* One Republican member stated that the Constitutional requirement that Congress declare war is an anachronism and should no longer be followed, while a Democratic member said that a declaration of war would be "frivolous." I don't think most Americans believe our Constitution is outdated or frivolous, and they expect Congress to follow it.
* Do you personally feel strongly enough about Iraq to leave your home, family, and job to join the war? If you are beyond the age of military service, would you want your children or grandchildren to do the same? After Pearl Harbor, almost all Americans would have answered yes to this question, but do we really have the same national unity and clear sense of purpose when it comes to Iraq?
* We are blessed to live under the Constitution, rather than under a King or dictator. Yet if we blatantly violate the Constitution by pursuing an undeclared war, we violate the rule of law. We invite the President, and future Presidents, to act in an imperial manner. We damage the separation of powers that is so critical to our freedom. We act more like Iraq than the United States of America when we ignore the Constitution.
* The young men and women who will be called upon to fight for the Constitution in Iraq deserve to see it followed at home.
* War is war, no matter what we call it. When we bomb another country, when we send troops, planes, and warships to attack it, we are at war. Calling war a "police action" or a "peacekeeping mission" does not change the reality.
* The Constitution requires a congressional declaration of war precisely because the founders wanted the most representative branch of government, not an imperial President, to make the grave decision to send our young people into harm's way.
* Remember that American tax dollars have been instrumental in the incredible militarization of the entire region. We give Israel about $3 billion each year, but we also give Egypt $2 billion. Most other Middle East countries get money too, some of which ends up in Palestinian hands. Both sides have far more military weapons as a result. Talk about adding fuel to the fire! Our foolish and unConstitutional foreign aid, though debatably well-intentioned, only intensifies the conflict.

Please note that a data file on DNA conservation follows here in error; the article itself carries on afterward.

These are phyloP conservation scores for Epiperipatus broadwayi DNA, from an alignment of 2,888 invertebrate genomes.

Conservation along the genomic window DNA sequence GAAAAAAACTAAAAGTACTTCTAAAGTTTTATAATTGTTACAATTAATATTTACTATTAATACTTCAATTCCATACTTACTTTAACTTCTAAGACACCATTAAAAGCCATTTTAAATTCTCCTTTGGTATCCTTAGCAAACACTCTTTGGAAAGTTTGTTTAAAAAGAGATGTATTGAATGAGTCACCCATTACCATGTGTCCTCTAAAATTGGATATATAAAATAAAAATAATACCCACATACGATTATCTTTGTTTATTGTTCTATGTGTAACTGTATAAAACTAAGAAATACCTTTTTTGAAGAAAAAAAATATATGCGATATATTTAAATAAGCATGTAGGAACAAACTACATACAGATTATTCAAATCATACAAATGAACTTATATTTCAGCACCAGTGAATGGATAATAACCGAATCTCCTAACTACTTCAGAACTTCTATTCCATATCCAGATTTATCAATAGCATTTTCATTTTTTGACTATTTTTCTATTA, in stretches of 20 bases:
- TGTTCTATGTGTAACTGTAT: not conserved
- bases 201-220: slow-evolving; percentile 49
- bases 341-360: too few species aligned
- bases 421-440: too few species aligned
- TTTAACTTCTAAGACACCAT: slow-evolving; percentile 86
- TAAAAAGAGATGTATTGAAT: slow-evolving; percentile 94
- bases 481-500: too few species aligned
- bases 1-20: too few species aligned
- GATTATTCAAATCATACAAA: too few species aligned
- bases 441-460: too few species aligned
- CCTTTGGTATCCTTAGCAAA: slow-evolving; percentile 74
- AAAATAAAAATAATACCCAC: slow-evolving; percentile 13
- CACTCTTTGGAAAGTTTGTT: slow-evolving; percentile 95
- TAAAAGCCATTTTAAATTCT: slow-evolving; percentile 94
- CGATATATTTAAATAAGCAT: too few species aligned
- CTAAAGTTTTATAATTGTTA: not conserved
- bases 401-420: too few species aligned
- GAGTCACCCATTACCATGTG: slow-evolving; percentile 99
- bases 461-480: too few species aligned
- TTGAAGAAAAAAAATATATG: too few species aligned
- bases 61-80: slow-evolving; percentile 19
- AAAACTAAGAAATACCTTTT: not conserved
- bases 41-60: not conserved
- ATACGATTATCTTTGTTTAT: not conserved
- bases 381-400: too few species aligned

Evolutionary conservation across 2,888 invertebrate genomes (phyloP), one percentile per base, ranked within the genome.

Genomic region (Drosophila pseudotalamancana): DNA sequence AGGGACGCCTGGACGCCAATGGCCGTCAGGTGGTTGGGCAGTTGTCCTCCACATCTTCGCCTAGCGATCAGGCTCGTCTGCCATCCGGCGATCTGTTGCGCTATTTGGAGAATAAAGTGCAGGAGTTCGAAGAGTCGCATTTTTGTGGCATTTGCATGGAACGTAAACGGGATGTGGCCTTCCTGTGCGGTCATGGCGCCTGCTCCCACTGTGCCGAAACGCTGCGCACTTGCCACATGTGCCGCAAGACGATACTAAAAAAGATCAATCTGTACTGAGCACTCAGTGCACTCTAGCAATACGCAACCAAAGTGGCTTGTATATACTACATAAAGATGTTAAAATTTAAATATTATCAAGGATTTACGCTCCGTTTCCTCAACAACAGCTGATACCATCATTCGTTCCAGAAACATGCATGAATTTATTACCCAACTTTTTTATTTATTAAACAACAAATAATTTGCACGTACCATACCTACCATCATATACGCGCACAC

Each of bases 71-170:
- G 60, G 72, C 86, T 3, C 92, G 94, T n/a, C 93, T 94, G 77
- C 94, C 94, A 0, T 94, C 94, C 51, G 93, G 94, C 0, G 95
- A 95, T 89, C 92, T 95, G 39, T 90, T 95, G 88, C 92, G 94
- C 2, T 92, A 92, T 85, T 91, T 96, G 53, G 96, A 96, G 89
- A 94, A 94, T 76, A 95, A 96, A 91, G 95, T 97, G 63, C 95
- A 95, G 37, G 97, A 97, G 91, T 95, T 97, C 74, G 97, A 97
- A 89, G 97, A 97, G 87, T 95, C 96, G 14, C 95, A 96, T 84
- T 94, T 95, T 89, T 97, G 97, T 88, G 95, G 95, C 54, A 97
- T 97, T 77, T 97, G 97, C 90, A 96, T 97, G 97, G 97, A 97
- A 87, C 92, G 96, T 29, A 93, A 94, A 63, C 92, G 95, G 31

* It is clear that we are not in the Middle East for national security reasons, but rather to protect powerful commercial interests. This assures we protect oil supplies for the West, and provides us with an excuse to keep the military industrial complex active.
* Our policy in the Middle East cannot possibly be successful. It's obvious there will be an inevitable conflict between our support for the moderate Arabs- which antagonizes the Islamic fundamentalists in the region- and our special treatment for Israel. It is clear that powerful financial interests in this country want to use our military force to protect their commercial and oil interests in the region, while at the same time there always will be powerful U.S. political support for the State of Israel. The two sides never will be reconciled by our attempt to support both.
* Our many failures in the last fifty years should prompt us to reassess our entire foreign policy of interventionism. We must end our efforts to police the world.
* The greatest threat to our national security is our own bad policy.
* Unquestioned loyalty to the state is especially demanded in times of war. Lack of support for a war policy is said to be unpatriotic. Arguments against a particular policy that endorses a war once started, are always said to be endangering the troops in the field. This, they blatantly claim, is unpatriotic and all dissent must stop. Yet it is dissent from government policies that defines the true patriot and champion of liberty.
* Sending troops off to war for reasons that are not truly related to national security -- and for that matter may even damage our security -- is hardly a way to patriotically support the troops.
* The only authentic way to best support the troops is to keep them out of dangerous, undeclared, no-win wars that are politically inspired.
* Who are the true patriots: those who conform or those who protest against wars without purpose? How can it be said that blind support for war, no matter how misdirected the policy, is the duty of the patriot?